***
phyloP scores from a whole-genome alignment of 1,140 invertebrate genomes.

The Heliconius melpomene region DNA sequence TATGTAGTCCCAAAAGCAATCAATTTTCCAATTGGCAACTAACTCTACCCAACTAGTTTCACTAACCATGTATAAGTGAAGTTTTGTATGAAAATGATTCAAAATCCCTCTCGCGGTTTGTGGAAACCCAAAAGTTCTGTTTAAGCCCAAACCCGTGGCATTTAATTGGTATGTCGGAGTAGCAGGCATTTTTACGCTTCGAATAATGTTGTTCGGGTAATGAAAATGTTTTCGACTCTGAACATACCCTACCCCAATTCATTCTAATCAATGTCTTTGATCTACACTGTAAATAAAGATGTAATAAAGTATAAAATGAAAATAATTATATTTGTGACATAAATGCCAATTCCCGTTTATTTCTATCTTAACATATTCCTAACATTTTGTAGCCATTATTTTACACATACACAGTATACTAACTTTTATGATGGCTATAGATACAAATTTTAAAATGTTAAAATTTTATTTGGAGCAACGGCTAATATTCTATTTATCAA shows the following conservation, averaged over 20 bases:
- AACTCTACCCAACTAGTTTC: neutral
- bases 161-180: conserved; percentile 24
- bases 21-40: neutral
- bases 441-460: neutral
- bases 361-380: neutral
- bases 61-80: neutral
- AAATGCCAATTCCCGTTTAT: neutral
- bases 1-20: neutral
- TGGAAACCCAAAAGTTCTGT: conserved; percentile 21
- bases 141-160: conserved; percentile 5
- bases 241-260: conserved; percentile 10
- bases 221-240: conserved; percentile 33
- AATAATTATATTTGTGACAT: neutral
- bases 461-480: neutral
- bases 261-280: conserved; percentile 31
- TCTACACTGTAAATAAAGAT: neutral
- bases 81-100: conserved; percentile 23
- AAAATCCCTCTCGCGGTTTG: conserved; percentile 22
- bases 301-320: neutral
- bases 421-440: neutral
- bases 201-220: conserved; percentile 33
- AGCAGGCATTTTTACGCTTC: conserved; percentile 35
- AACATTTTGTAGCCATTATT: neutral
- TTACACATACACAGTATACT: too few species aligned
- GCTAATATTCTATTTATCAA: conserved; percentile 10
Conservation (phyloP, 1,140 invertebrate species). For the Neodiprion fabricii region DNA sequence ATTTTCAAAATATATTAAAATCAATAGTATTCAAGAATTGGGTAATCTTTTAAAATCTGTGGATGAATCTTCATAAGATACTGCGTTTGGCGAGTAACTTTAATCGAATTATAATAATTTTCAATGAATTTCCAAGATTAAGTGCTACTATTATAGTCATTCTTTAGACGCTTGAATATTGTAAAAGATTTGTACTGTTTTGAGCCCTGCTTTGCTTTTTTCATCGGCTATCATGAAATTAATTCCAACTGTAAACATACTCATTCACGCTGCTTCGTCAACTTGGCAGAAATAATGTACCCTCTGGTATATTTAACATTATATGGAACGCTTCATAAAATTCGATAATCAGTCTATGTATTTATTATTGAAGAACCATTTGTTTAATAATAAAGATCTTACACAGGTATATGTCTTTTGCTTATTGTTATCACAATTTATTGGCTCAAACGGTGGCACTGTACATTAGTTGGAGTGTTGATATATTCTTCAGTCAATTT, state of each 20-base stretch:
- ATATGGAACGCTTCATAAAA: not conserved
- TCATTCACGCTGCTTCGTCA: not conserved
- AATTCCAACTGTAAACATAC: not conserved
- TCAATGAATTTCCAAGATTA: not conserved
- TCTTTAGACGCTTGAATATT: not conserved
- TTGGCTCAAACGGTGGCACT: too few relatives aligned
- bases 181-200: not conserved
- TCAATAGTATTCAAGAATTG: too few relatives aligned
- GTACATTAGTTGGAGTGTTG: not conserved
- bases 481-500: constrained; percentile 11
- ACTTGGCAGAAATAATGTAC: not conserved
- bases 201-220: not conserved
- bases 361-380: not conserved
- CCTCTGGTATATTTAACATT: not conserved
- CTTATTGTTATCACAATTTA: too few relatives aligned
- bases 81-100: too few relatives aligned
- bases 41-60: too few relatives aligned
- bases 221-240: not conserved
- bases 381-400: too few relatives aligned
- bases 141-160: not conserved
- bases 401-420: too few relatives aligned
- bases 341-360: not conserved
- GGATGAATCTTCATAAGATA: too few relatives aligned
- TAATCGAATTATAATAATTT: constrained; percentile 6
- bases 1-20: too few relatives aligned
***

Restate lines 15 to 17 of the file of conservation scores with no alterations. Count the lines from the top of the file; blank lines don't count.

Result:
- AATAATTATATTTGTGACAT: neutral
- bases 461-480: neutral
- bases 261-280: conserved; percentile 31